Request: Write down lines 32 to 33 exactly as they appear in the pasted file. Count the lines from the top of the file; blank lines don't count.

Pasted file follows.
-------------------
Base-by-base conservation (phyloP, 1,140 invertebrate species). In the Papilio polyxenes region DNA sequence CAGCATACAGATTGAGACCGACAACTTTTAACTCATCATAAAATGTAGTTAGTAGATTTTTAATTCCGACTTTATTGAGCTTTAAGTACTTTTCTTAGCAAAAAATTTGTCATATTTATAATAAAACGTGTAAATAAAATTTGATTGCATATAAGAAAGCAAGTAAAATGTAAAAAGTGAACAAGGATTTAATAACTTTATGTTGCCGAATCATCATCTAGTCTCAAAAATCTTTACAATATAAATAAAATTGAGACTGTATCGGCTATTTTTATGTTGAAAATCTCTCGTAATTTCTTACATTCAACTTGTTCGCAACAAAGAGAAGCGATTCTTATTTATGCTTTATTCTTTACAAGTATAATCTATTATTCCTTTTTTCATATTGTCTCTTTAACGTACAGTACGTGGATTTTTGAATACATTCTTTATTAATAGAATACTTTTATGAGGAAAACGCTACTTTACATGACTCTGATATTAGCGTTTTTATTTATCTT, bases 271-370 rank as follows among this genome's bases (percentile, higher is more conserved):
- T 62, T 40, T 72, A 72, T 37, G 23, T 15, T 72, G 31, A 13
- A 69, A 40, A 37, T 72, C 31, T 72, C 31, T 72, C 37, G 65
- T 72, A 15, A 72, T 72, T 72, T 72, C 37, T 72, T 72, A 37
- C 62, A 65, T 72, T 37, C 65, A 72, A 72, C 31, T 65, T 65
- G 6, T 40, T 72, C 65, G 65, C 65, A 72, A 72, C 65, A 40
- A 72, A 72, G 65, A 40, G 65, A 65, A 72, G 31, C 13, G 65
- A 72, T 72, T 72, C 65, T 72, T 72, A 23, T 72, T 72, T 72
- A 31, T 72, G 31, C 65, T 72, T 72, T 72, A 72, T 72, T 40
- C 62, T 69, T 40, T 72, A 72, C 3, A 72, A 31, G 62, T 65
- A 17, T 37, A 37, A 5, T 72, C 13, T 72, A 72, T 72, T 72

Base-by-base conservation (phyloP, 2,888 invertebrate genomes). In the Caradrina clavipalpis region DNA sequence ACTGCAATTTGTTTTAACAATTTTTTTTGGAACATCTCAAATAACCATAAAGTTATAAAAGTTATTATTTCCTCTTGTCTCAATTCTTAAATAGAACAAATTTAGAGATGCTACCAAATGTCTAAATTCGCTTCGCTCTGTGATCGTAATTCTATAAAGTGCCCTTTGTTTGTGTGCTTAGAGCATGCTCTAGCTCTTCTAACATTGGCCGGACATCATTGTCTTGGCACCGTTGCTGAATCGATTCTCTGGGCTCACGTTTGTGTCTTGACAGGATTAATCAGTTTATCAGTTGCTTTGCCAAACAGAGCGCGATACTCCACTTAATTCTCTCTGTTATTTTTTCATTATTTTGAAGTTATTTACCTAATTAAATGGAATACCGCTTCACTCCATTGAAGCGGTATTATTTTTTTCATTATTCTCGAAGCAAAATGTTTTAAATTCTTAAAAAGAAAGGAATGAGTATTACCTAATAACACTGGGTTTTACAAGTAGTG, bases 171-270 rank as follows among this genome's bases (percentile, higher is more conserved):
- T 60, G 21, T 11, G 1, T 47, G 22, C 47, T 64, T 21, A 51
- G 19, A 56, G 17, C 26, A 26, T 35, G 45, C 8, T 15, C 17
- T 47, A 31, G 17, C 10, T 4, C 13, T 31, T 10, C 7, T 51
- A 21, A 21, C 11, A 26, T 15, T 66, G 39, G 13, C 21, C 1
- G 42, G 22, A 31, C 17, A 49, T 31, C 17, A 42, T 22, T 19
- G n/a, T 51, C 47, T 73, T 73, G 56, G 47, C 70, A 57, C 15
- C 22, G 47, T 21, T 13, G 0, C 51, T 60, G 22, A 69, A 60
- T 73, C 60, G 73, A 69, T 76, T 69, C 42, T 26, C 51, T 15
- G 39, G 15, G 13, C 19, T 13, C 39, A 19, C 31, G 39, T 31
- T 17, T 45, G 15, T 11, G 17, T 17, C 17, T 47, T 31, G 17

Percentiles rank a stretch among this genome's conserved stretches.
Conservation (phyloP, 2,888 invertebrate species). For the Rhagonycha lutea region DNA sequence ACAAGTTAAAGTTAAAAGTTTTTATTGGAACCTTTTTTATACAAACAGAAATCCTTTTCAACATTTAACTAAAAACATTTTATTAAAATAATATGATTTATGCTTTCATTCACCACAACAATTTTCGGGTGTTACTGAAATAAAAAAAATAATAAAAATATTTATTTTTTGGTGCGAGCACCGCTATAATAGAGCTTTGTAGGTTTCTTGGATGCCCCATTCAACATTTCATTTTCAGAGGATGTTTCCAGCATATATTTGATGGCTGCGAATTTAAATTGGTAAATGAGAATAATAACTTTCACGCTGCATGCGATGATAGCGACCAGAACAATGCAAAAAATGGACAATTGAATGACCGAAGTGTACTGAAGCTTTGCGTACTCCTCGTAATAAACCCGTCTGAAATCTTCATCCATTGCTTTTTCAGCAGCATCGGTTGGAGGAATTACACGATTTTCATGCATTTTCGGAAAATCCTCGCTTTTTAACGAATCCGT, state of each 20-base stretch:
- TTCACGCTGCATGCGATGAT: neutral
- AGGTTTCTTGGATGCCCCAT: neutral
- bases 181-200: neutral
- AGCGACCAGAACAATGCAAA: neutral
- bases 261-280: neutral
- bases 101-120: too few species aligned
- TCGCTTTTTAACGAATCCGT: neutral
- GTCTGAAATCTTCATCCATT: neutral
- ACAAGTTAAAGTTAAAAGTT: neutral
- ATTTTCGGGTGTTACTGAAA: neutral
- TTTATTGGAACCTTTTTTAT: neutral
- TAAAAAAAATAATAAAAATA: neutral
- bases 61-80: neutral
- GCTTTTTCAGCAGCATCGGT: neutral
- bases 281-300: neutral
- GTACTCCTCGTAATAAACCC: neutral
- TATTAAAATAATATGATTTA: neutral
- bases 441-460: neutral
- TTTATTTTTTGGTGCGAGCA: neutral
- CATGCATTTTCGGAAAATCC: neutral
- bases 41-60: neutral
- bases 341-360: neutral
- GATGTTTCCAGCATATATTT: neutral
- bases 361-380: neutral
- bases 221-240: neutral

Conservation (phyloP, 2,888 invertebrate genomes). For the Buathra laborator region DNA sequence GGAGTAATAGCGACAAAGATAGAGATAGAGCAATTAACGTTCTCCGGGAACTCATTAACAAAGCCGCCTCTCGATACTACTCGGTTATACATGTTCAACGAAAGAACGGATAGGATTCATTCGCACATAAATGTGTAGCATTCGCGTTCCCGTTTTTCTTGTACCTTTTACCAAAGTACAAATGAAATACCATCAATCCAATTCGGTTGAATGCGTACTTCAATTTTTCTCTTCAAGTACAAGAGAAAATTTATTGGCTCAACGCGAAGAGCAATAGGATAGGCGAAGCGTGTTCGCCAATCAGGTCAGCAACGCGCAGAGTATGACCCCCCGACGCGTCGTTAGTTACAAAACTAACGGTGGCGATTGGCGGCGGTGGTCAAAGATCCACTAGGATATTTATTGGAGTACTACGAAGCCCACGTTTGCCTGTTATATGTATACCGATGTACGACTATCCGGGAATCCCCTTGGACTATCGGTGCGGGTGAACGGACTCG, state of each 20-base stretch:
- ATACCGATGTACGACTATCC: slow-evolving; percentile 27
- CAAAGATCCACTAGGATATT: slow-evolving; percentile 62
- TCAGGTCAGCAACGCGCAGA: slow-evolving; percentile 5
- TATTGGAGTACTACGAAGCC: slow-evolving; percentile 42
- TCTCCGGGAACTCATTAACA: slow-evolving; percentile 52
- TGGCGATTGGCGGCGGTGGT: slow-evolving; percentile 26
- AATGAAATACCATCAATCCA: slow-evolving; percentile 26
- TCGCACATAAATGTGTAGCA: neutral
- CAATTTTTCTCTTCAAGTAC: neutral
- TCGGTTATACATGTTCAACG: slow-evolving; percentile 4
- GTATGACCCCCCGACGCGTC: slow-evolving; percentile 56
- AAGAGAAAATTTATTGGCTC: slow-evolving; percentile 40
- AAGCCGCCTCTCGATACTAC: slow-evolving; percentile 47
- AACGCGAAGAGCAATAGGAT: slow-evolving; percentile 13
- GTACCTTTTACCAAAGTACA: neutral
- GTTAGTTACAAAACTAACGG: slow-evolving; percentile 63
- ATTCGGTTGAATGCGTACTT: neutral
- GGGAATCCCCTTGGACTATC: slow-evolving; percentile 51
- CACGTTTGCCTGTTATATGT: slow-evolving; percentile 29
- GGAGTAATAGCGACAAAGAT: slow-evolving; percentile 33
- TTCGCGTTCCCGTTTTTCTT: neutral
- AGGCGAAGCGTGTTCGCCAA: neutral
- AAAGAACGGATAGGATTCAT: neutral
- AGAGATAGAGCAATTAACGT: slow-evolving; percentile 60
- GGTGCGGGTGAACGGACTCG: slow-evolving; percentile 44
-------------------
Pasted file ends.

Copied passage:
- GTCTGAAATCTTCATCCATT: neutral
- ACAAGTTAAAGTTAAAAGTT: neutral